Those Who Voted 'No' On Principle
Sen. Jeff Merkley was one of the "no" votes this week on the debt ceiling/budget plan that Congress approved. Fellow congressional Democrats Peter DeFazio and Earl Blumenauer also voted "no." Here's Merkley's statement about his vote:
I’ve got a pretty simple test when I’m considering legislation. Will it help the middle class and small businesses create opportunities and get ahead? It's a test the debt bill couldn't pass, which is why I voted no. All policymakers should use that criteria, but the debt plan we voted on today proves that not to be the case.
After over two years of a devastating recession, and a decade of stagnant wages before that, our number one goal should be creating jobs and making sure our kids have opportunities in the future.
Instead, this deal will cut off jobs and pile burdens on middle class families who are already paying the price for a decade of bad policy choices.
Imagine: Americans who may have lost a job, whose mortgage is under water, who can’t afford their kids’ college anymore and have seen prices skyrocket for food and gas are asked to tighten their belts.
At the same time, the very wealthiest Americans and big, well-connected special interests are 100 percent insulated from any sacrifice. Their lavish tax breaks and sweetheart deals sprinkled throughout the tax code have been conveniently put off limits for any cuts.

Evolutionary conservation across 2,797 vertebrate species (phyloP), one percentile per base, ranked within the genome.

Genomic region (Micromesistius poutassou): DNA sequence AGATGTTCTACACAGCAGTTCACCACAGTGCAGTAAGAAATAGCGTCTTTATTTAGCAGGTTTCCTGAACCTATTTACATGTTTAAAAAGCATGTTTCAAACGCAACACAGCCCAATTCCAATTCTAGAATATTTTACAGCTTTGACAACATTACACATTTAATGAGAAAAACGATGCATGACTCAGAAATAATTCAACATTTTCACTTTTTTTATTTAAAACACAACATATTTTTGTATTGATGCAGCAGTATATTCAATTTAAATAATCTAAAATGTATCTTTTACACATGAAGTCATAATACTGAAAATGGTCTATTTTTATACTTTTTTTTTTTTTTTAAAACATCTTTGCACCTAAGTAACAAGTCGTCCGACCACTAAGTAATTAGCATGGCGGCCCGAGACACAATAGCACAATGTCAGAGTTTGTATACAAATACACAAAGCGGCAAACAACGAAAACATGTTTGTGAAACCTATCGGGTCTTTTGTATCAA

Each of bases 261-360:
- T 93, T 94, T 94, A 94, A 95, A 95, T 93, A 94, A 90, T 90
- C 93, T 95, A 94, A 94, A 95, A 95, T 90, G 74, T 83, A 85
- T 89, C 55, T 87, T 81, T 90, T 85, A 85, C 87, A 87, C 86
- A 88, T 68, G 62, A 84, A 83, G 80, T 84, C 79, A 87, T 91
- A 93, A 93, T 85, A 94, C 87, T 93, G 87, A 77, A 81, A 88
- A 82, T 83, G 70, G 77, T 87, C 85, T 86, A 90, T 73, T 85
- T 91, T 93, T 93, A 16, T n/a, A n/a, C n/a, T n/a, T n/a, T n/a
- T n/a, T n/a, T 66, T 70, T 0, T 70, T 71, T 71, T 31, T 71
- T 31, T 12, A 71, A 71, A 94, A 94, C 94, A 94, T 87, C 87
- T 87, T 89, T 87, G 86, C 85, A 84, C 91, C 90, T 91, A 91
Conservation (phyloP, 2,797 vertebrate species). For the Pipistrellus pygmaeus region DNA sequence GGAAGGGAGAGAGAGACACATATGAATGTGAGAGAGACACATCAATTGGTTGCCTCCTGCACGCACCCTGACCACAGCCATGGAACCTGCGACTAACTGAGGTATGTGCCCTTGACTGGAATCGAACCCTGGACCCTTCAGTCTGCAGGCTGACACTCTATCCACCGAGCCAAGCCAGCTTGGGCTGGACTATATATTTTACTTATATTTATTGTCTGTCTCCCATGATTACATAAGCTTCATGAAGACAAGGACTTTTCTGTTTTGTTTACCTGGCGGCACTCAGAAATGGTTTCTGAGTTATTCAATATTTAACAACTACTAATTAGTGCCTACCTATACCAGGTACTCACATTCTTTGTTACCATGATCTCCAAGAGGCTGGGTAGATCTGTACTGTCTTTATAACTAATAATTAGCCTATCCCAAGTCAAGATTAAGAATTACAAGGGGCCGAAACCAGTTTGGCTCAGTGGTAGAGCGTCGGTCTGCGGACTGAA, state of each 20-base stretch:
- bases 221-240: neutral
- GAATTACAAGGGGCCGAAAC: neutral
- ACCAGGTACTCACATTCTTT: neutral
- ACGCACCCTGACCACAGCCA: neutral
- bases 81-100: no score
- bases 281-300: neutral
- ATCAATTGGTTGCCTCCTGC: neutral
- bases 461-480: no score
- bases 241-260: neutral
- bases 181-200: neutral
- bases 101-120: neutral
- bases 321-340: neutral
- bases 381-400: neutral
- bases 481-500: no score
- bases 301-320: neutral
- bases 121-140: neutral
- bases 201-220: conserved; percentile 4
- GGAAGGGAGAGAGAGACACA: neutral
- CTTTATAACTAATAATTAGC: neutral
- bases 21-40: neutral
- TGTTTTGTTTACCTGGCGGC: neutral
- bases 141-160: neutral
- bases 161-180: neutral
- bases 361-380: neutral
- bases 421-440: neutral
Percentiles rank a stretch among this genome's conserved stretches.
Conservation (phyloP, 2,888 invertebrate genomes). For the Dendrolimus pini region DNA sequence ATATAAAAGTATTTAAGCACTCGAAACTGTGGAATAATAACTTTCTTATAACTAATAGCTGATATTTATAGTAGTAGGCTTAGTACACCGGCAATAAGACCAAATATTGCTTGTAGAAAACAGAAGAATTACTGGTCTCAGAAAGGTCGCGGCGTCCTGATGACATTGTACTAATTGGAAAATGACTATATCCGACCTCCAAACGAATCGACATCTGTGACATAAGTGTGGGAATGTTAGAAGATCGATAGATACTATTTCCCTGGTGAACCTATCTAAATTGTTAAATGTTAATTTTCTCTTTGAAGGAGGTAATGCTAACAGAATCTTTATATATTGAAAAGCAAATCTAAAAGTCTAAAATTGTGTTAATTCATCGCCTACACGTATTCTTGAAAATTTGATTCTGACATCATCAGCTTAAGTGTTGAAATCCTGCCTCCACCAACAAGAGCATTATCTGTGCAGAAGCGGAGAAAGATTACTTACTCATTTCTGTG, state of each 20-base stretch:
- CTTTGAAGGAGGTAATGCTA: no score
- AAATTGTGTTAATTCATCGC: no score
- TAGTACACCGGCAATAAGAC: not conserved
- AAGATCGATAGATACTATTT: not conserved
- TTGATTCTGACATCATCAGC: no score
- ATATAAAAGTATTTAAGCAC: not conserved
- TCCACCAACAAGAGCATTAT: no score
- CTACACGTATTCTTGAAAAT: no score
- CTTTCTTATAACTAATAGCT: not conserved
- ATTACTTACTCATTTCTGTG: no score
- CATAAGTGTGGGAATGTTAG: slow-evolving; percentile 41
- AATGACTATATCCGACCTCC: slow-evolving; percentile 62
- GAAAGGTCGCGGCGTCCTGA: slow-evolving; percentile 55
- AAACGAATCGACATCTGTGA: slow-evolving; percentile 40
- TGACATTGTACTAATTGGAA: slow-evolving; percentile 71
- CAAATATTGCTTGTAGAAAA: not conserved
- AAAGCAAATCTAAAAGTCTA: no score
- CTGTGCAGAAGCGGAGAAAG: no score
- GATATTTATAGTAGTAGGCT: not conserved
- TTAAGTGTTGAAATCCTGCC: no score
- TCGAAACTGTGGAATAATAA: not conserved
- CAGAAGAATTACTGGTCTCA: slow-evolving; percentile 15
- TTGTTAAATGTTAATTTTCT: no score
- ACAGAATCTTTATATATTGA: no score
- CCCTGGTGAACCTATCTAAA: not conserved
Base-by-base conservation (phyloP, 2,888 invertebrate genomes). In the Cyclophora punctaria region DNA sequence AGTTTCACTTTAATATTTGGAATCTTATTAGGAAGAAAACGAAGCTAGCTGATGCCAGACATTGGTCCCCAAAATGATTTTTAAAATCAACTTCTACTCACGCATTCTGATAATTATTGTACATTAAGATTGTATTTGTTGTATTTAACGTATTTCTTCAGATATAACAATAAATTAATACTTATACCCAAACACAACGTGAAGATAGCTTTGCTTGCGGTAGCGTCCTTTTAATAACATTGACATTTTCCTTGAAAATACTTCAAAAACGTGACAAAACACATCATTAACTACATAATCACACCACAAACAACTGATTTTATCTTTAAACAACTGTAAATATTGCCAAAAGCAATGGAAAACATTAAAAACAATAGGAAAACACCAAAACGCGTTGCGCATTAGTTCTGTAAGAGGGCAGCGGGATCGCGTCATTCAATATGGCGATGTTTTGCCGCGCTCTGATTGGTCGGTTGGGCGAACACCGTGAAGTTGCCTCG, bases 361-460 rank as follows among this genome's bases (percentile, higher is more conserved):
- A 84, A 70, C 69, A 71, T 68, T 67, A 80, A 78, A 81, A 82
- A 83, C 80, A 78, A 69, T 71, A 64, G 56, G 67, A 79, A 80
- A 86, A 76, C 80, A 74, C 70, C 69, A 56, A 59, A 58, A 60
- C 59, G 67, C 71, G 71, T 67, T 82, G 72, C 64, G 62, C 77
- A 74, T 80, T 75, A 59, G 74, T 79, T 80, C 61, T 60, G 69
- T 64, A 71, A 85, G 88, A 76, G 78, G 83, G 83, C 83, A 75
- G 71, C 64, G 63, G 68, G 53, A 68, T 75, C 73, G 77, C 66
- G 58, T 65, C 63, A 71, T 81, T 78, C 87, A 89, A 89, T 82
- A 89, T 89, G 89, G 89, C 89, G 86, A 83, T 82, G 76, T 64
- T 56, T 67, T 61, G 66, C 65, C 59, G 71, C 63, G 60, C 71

The conventional wisdom says we have to swallow this deal. But if we give in to these ransom demands and allow the extremists to continue their assault on the building blocks of middle class prosperity in order to protect the wealthy and well-connected, we’ll be facing more ransom demands soon enough.
I don’t discount the need for tough choices to bring down our unsustainable deficits. But they can’t be only tough choices for those who can least afford the sacrifice, while those in the penthouses and boardrooms continue amassing more and more and more.
This is a fight about more than how we lower the deficit, it’s a fight for our country’s basic values, and our future. Too many in Washington seem to have forgotten that America’s economic strength is inseparable from the well-being of its middle class. If we continue to sacrifice their prosperity to provide more to the well-off and well-connected, we sacrifice America’s greatness. Let’s not let that happen.